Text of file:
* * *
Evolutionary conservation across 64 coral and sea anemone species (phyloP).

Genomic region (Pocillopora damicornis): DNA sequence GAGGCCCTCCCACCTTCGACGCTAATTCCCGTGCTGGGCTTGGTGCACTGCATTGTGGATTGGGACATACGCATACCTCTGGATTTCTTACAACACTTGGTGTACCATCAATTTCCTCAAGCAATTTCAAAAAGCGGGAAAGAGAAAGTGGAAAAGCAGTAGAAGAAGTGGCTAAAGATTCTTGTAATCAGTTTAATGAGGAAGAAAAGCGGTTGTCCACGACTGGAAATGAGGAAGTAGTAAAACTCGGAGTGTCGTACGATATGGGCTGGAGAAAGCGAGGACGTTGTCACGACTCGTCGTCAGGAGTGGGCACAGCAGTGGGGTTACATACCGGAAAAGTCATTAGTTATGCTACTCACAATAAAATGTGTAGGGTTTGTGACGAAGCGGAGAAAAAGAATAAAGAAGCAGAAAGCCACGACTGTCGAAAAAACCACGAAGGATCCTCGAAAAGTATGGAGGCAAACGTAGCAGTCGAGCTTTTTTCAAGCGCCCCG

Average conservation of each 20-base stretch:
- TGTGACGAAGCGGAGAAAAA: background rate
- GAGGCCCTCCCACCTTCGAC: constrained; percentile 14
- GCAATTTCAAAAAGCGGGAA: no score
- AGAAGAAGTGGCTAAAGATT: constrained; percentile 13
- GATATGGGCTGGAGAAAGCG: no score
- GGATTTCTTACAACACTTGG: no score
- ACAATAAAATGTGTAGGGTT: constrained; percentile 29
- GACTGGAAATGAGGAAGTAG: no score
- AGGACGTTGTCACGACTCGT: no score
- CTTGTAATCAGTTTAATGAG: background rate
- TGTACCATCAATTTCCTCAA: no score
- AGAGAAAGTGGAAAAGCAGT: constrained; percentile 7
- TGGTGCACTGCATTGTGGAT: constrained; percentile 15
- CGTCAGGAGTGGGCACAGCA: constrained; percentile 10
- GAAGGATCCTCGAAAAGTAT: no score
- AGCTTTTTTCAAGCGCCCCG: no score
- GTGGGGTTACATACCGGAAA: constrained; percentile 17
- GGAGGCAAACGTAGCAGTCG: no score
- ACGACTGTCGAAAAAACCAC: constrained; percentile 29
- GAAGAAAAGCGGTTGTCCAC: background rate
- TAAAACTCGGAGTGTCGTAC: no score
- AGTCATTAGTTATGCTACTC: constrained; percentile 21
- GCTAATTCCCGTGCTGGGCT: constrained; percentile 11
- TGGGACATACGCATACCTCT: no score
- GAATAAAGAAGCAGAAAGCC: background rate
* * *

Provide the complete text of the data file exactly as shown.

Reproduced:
Evolutionary conservation across 64 coral and sea anemone species (phyloP).

Genomic region (Pocillopora damicornis): DNA sequence GAGGCCCTCCCACCTTCGACGCTAATTCCCGTGCTGGGCTTGGTGCACTGCATTGTGGATTGGGACATACGCATACCTCTGGATTTCTTACAACACTTGGTGTACCATCAATTTCCTCAAGCAATTTCAAAAAGCGGGAAAGAGAAAGTGGAAAAGCAGTAGAAGAAGTGGCTAAAGATTCTTGTAATCAGTTTAATGAGGAAGAAAAGCGGTTGTCCACGACTGGAAATGAGGAAGTAGTAAAACTCGGAGTGTCGTACGATATGGGCTGGAGAAAGCGAGGACGTTGTCACGACTCGTCGTCAGGAGTGGGCACAGCAGTGGGGTTACATACCGGAAAAGTCATTAGTTATGCTACTCACAATAAAATGTGTAGGGTTTGTGACGAAGCGGAGAAAAAGAATAAAGAAGCAGAAAGCCACGACTGTCGAAAAAACCACGAAGGATCCTCGAAAAGTATGGAGGCAAACGTAGCAGTCGAGCTTTTTTCAAGCGCCCCG

Average conservation of each 20-base stretch:
- TGTGACGAAGCGGAGAAAAA: background rate
- GAGGCCCTCCCACCTTCGAC: constrained; percentile 14
- GCAATTTCAAAAAGCGGGAA: no score
- AGAAGAAGTGGCTAAAGATT: constrained; percentile 13
- GATATGGGCTGGAGAAAGCG: no score
- GGATTTCTTACAACACTTGG: no score
- ACAATAAAATGTGTAGGGTT: constrained; percentile 29
- GACTGGAAATGAGGAAGTAG: no score
- AGGACGTTGTCACGACTCGT: no score
- CTTGTAATCAGTTTAATGAG: background rate
- TGTACCATCAATTTCCTCAA: no score
- AGAGAAAGTGGAAAAGCAGT: constrained; percentile 7
- TGGTGCACTGCATTGTGGAT: constrained; percentile 15
- CGTCAGGAGTGGGCACAGCA: constrained; percentile 10
- GAAGGATCCTCGAAAAGTAT: no score
- AGCTTTTTTCAAGCGCCCCG: no score
- GTGGGGTTACATACCGGAAA: constrained; percentile 17
- GGAGGCAAACGTAGCAGTCG: no score
- ACGACTGTCGAAAAAACCAC: constrained; percentile 29
- GAAGAAAAGCGGTTGTCCAC: background rate
- TAAAACTCGGAGTGTCGTAC: no score
- AGTCATTAGTTATGCTACTC: constrained; percentile 21
- GCTAATTCCCGTGCTGGGCT: constrained; percentile 11
- TGGGACATACGCATACCTCT: no score
- GAATAAAGAAGCAGAAAGCC: background rate